Kentucky Wesleyan College announces an exciting partnership with the University of Louisville Brandeis School of Law. A new innovative 3+3 Accelerated Law Program will allow Wesleyan students to obtain a juris doctorate no more than six years after their high school graduation. Students in the following academic majors will enroll as undergraduates at Wesleyan through their junior year: accounting, business administration, criminal justice and criminology, English, history, legal studies or political science. In their fourth year of study, those admitted to the Brandeis School of Law will fulfill their senior year of undergraduate study and earn their bachelor’s degree by completing their first-year of law school. Two years later, they will receive their juris doctor degree from UofL. The program allows a student to receive both their undergraduate and law degrees with one less year of coursework and expense than is typical, allowing them to begin their legal careers one year sooner.
“Kentucky Wesleyan College has a rich history of producing graduates who have had distinguished careers in law and/or who have made lasting contributions to justice,” said Wesleyan President Barton D. Darrell. “These persons include, but are certainly not limited to, former United States Supreme Court Justice Stanley F. Reed. I applaud the innovative approach to legal study demonstrated by the University of Louisville’s Brandeis School of Law and Dean Susan Duncan for their efforts to make an elite legal education even more accessible and affordable. I am also proud that Kentucky Wesleyan is the first college or university in Kentucky to collaborate with the University of Louisville’s Brandeis School of Law in this way. As a graduate of the Brandeis School of Law myself, I know first-hand the caliber of legal education our students will receive there.”
Brandeis School of Law Dean Susan Duncan remarked, “The Brandeis School of Law at the University of Louisville is thrilled to partner with Kentucky Wesleyan in this exciting program. The 3+3 Accelerated Law Program offers a way for motivated students to jump-start their legal careers, and we are so excited to see some of the brightest minds from Kentucky Wesleyan enter our law school one day. This partnership is a positive step for both of our schools and for Kentucky and the legal profession as a whole. On a personal note, as a proud Brandeis Law alumna myself, I’m so happy to work with another Brandeis Law grad, Kentucky Wesleyan President Bart Darrell.”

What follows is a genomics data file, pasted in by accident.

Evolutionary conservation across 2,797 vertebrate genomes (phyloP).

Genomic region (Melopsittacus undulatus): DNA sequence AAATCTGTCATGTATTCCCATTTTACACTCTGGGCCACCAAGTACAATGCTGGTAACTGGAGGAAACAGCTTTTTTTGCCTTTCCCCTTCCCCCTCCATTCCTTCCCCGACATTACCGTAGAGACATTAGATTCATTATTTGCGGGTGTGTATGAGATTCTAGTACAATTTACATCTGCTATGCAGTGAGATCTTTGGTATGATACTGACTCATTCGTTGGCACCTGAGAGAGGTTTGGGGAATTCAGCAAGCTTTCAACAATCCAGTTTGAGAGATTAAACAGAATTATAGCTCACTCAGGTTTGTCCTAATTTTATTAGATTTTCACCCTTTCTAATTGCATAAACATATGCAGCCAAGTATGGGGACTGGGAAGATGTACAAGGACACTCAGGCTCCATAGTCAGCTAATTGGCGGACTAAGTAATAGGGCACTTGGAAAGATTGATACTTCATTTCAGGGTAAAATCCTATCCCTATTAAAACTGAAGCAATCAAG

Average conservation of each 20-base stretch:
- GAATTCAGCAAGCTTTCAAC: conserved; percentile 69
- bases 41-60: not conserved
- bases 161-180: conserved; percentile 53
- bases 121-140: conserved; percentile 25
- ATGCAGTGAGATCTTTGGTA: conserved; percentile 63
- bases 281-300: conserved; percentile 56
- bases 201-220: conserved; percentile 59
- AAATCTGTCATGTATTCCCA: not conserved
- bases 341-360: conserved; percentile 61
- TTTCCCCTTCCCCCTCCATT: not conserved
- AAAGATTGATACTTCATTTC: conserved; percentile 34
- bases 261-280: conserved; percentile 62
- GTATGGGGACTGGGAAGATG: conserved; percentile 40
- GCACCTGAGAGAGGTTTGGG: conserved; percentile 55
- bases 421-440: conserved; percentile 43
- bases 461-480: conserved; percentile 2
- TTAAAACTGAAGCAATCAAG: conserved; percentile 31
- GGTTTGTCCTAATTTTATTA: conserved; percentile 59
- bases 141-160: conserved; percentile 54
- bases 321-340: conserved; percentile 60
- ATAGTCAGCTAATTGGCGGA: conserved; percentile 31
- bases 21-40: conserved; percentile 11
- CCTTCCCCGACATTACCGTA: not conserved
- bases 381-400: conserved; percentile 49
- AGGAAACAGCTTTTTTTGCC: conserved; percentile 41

President Darrell also remarked, “I want to thank the Brandeis School of Law, under Dean Duncan’s leadership, for recognizing the outstanding faculty and students we have at Kentucky Wesleyan College. I also want to recognize the faculty here at Kentucky Wesleyan for their innovation and commitment to our students, which enabled us to forge this seamless partnership. Thanks to their hard work and collaboration, our students will now have the opportunity to enter the legal profession with a savings of one full year of tuition, room and board, while also enabling them to begin their professional careers a full year earlier than they would otherwise. These continue to be exciting times here at Kentucky Wesleyan College.”
Video of Announcement
Kentucky Wesleyan announces partnership with Brandeis School of Law at UofL
By Austin Ramsey Messenger-Inquirer
Kentucky Wesleyan College is partnering with the University of Louisville Brandeis School of Law to allow students to spend three years at each institution, earning both their bachelor’s degree and a Juris Doctor degree in six years.
It’s called a 3+3 Accelerated Law Program, and leaders say it’s the first such coordinated, co-institutional curriculum in the state.
“Today is a great day for Kentucky Wesleyan College, for Owensboro, for Daviess County, and, indeed for the commonwealth,” said President Barton Darrell on Friday during a news conference on campus. “The University of Louisville is where I received my own JD, and I earned my bachelor’s degree here. These schools were tremendous assets to me, and they have have the opportunity to combine once again and do that for so many more students.”
Traditionally, students spend at least four years in undergraduate studies and must earn a bachelor’s degree before they can qualify for a three-year law school program. Through this accelerated course of study, however, officials say KWC students can spend just three years in Owensboro before their courses transfer to Louisville. Their senior year at KWC and freshman year in law school will be the same, saving the students a year’s worth of often expensive coursework and readying them for the work force earlier.